Why is Iran regarded here as the greatest threat to world peace? Well, we have an authoritative answer to that from the intelligence community, which provides regular assessments to Congress on the global strategic situation. And a couple of years ago, their report—of course, they always discuss Iran. And the reports are pretty consistent. They say Iran has very low military spending, even by the standards of the region, much lower than Saudi Arabia, Israel, others. Its strategy is defensive. They want to deter attacks long enough for diplomacy to be entertained. The conclusion, intelligence conclusion—this is a couple years ago—is: If they are developing nuclear weapons, which we don’t know, but if they are, it would be part of their deterrent strategy. Now, why is the United States and Israel even more so concerned about a deterrent? Who’s concerned about a deterrent? Those who want to use force. Those who want to be free to use force are deeply concerned about a potential deterrent. So, yes, Iran is the greatest threat to world peace, might deter our use of force.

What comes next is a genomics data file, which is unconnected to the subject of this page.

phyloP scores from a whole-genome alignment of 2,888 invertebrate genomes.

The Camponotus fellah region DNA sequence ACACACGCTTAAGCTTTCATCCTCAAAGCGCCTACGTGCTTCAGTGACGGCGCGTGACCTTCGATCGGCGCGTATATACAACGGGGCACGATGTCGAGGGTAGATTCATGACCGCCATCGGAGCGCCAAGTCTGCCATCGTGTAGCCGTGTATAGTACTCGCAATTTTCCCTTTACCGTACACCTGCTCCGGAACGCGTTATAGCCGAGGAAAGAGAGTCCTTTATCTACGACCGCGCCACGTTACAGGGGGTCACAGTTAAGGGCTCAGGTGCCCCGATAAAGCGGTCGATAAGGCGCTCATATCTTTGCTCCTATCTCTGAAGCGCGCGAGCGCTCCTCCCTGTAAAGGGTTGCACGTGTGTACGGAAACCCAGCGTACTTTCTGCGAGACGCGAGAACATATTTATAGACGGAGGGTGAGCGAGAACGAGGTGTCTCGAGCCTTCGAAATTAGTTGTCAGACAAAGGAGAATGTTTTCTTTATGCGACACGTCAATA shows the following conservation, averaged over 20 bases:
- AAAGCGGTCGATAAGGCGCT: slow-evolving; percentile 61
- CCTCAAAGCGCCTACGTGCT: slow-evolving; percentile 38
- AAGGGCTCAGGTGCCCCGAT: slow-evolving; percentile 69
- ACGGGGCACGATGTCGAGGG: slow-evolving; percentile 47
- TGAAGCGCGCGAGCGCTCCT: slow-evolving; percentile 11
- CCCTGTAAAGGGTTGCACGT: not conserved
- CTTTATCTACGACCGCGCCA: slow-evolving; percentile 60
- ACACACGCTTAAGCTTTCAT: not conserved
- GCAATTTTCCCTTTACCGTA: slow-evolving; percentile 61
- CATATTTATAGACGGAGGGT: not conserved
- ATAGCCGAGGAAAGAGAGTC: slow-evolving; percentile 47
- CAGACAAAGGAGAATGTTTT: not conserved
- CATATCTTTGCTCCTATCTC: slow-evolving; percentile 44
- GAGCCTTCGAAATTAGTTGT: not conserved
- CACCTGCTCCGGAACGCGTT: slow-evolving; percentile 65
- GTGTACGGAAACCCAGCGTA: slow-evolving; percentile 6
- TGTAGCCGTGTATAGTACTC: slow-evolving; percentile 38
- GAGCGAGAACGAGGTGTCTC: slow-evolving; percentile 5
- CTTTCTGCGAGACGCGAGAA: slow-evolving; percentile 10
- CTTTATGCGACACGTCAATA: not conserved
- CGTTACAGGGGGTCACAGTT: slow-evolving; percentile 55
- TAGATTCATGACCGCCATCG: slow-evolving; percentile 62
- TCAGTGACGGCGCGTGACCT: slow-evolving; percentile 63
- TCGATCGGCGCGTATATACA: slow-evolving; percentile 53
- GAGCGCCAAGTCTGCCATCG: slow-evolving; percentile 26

– 50th anniversary of Dr. King giving his “Beyond Vietnam” speech at Riverside Church, where he said the United States is “the greatest purveyor of violence on Earth.”
that speech by King was very important, also other speeches he gave at the same time, which have, at the time, seriously harmed his reputation among liberal Northerners. He sharply condemned the war in Vietnam, which was the worst crime since the Second World War. The other thing he was doing was trying to create a poor people’s movement, a non-racially separated poor people’s movement.
world-renowned political dissident, linguist and author. He is institute professor emeritus at Massachusetts Institute of Technology, where he has taught for more than 50 years. His new book comes out today, titled Requiem for the American Dream: The 10 Principles of Concentration of Wealth & Power.
— source democracynow.org